Cisco Announces New 802.11n AP

By Naomi Graychase

January 13, 2009

Cisco today unveiled a new 802.11n draft 2 Access Point, the Cisco Aironet 1140, which it says will make deploying enterprise-grade WLANs easier, more affordable, and more reliable.

Cisco today unveiled a new 802.11n draft 2 Access Point, the Cisco Aironet 1140 ($1,299).

Part of the Cisco Unified Wireless Network (CUWN), the Aironet 1140 Series AP features Cisco’s M-Drive Technology, which Cisco says improves wireless coverage and capacity, optimizes device connections, extends the useful life of existing wireless devices, and simplifies wireless management. It also is slated to include Cisco’s newly branded beamforming technology, ClientLink, which will be available via download in later this year.

“Beamforming is essentially the ability of the AP to steer more signal strength toward clients that need it. It does it dynamically,” said Ben Gibson, senior director, mobility solutions at Cisco. “ClientLink delivers RF expertise and innovation in a way that increases performance, not only for new 11n clients, but also for legacy clients.”

Even in a down economy, Gibson says 802.11n uptake is strong. “Intel has delivered over 15 million 11n clients to market. The current economy not withstanding, we think there’s a perfect storm brewing here, with 802.11n, making n more mainstream. Also on the client side, some broader estimates project that the market expects to see 1.5 billion new devices shipping to market in the next year—traditional laptop computers, smartphones, medical equipment. There will be a lot of new Wi-Fi endpoints coming in.”

Despite the impressive growth in Wi-Fi deployment, Gibson says, only a small percentage of the available space in the business environment that could be covered by Wi-Fi is. Cisco puts the actual percentage of coverage in the low teens—which means there’s still room for some serious growth.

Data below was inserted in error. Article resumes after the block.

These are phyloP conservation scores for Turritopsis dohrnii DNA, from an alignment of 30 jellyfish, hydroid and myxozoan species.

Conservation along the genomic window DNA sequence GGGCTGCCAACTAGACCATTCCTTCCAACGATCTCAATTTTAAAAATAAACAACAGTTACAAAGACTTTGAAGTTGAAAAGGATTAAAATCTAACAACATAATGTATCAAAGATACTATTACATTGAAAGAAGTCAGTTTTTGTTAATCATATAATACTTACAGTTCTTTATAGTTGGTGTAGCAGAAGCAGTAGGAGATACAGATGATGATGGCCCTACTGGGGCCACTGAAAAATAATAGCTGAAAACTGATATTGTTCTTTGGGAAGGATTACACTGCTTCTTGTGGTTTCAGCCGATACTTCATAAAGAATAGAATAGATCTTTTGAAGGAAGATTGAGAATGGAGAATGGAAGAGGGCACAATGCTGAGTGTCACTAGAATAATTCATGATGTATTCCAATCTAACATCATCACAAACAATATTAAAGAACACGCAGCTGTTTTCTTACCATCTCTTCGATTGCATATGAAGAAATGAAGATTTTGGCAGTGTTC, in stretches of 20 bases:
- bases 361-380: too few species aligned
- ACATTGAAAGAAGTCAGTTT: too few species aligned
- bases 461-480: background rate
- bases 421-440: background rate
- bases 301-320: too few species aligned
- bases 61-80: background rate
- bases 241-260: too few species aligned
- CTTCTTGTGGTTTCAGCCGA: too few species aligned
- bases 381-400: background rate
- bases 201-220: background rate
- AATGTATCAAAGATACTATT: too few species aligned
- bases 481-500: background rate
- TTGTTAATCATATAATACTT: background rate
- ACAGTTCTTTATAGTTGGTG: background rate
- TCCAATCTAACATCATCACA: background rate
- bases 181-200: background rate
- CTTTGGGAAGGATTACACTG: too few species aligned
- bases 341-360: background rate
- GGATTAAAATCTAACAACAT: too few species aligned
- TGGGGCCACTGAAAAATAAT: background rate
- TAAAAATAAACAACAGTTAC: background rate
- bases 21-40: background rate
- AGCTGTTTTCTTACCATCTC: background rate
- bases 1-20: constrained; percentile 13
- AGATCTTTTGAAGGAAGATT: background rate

“We polled Cisco customers who were considering deploying 11n and we asked them, what is the greatest challenge you face in terms of 11n? And, first and foremost, the answer was TCO. It was not necessarily the cost of acquisition, but more about total cost of ownership and the IT resource and expense required to manage these larger WLAN networks. The major inhibitor, say, five-plus years ago was security. I believe that today the number one inhibitor is actually that wireless LANs have to be easier to manage and operate on an ongoing basis. That means it’s not just managing APs and controllers and the like, it’s about managing the burden it has on making sure laptops and other devices get connected securely and easily. All that falls into TCO for an IT dept. They want Wi-Fi to be easier and more reliable,” said Gibson.

Greening IT

Since part of TCO is power consumption, and since more companies are developing a conscience when it comes to the environmental impact of their purchases and investments, Cisco has taken a “green” approach to the Aironet 1140. It operates using standard 802.3af Power over Ethernet at less than 12.95 watts of power, and Cisco says it decreases power consumption by as much as 20 percent by automatically lowering energy use during off-peak hours and periods of minimal connections.

The AP can also be ordered in a new “Eco-Pack,” a ten-access-point bulk pack ($12,990) that reduces packaging by up to 50 percent.

“There’s a few ways we feel we’re being green,” said Gibson. “We’ve been able to deliver a high-performance, high-capacity AP with less power. We package the product itself, in an Eco-Pak pack, a ten pack, because when they deploy 100 or 1,000, they don’t need 1000 boxes and manuals. The third area that we’re looking closely at is how can we have the wireless network self-tune, so that during off hours, with light or no usage, you can tune down power on that network,so the APs aren’t consuming power that isn’t being used.”

Naomi Graychase is Managing Editor at Wi-Fi Planet.

Originally published on .

Comment and Contribute
(Maximum characters: 1200). You have
characters left.